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A day in the life of... Dr Richard Vautrey

Post date: 04/06/2013 | Time to read article: 3 mins

The information within this article was correct at the time of publishing. Last updated 14/11/2018

Richard Vautrey

Deputy chair of the BMA Dr Richard Vautrey gives an insight into his busy life

It’s 7.20am and I’m shouting up the stairs reminding my two teenage sons to get up. I split my working week between my practice and the LMC in Leeds and the BMA in London, and on days like today it’s good to be able to do the school run.

We’re out of the door before 7.30am and at 7.45am the boys are in school and I’m sat in my practice. The 15 minutes before surgery starts is a useful time to prepare for the day. I try to resist the temptation to deal with all my emails, and sit down for a quick cup of tea with my partners and our trainee GPs before patients arrive.

My surgery starts at 8am and today I’m the on-call GP until 11.30am. We split the day into three sessions and the GP who covers the morning session can expect to spend most of the time on the phone. Any patient who wants to speak to a GP is added to the telephone surgery list for me to ring back. The list grows quickly once all the routine appointments have been filled as further requests to be seen that day are also added for me to triage.

Those patients I can’t deal with safely on the phone, such as young children and someone with an unusual rash, I ask to come to the surgery. I also keep an eye on all requests for home visits, look at blood test results and deal with prescriptions for GPs who are away. It is a stressful morning. Fortunately today I’ve managed to keep on top of the work, speaking to the last patient at 11.40am, and I’m soon heading off to the LMC office ten minutes away.

"As a GPC negotiator I know in painful detail the complexity of the imposed contract requirements and the vast number of boxes that need to be ticked"

I’ve been Leeds LMC secretary and now assistant secretary for 14 years and through seemingly constant NHS organisational change. Today is the start of a new chapter as we have our first meeting with the senior officers of the new area team of NHS England. We’ve also brought together representatives of other LMCs in the region.

It’s a very positive meeting and we agree to meet on a regular basis. It helps that the LMC provides a sandwich lunch for any visitors, something now rarely offered by NHS bodies when you visit them. I head back to the practice for my afternoon surgery.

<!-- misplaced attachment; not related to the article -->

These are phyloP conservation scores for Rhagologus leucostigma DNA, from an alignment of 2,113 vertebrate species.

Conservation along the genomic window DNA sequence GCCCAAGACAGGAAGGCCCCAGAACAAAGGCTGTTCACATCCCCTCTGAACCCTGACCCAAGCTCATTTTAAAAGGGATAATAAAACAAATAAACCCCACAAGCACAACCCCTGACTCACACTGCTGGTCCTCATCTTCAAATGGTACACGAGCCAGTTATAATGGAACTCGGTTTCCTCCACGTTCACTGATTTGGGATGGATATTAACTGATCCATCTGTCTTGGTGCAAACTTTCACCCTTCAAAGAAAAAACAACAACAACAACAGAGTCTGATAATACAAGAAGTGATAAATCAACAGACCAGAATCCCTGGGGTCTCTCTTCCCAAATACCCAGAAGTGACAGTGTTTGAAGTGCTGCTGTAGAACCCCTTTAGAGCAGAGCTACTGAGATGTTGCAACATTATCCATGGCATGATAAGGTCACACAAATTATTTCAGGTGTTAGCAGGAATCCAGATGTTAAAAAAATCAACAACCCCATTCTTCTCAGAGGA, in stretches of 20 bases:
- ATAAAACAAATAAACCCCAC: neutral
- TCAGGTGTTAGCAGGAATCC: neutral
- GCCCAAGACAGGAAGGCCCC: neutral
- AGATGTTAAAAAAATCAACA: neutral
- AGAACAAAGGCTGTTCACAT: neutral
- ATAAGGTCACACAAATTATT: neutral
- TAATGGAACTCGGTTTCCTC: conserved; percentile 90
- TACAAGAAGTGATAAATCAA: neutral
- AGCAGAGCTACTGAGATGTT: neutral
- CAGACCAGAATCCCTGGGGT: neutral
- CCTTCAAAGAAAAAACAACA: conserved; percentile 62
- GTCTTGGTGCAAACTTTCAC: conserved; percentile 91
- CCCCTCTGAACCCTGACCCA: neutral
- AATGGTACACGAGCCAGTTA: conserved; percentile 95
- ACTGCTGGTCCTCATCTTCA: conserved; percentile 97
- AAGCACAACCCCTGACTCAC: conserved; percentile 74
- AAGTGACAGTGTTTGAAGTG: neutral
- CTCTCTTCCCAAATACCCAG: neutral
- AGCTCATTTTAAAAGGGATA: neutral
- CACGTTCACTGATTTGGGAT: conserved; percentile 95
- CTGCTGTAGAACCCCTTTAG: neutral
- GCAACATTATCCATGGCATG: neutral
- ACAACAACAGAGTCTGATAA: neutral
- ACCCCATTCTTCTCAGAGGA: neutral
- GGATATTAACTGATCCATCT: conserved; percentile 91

Ten-minute appointments fly by and like all GPs I increasingly struggle to get everything done that the patient and particularly the computer want me to do. As a GPC negotiator I know in painful detail the complexity of the imposed contract requirements and the vast number of boxes that need to be ticked. However, the computer system has not yet been updated with the latest QOF and DES changes so I can’t rely on the prompts. So when I see patients with hypertension the computer tells me they are well controlled, but I know the goalposts have been changed therefore I have to discuss again whether they want or can tolerate yet more medication to bring their blood pressure down to the new target.

"Email can be a curse and hard to escape from, even on holiday, but I couldn’t do what I do without it"

When I get home at 6.20pm, my family have already started their evening meal. I try to get an update about school, but that proves to be beyond the ability of my consultation skills. My wife, who works for the Citizens Advice Bureau, tells me about the new benefits changes and warns me of the big impact they’ll have on my patients and GPs being asked for supporting evidence.

This evening is our monthly LMC meeting so it means heading off out again at 7.30pm. My wife is therefore less than pleased that I spend the short time that we have together checking emails. Email can be a curse and hard to escape from, even on holiday, but I couldn’t do what I do without it.

The LMC meeting provides an opportunity to feedback to the full committee about the discussions we had with the area team at lunchtime. We’re fortunate to have representatives from the local hospital, community trusts and the Director of Public Health from the local authority attending the committee. They all help to provide us with a comprehensive perspective on what is happening in our area and how that impacts on GPs and patients.

At 9.30pm I’m back home again. It’s time to relax for a while before preparing for the weekly early morning commute to London.

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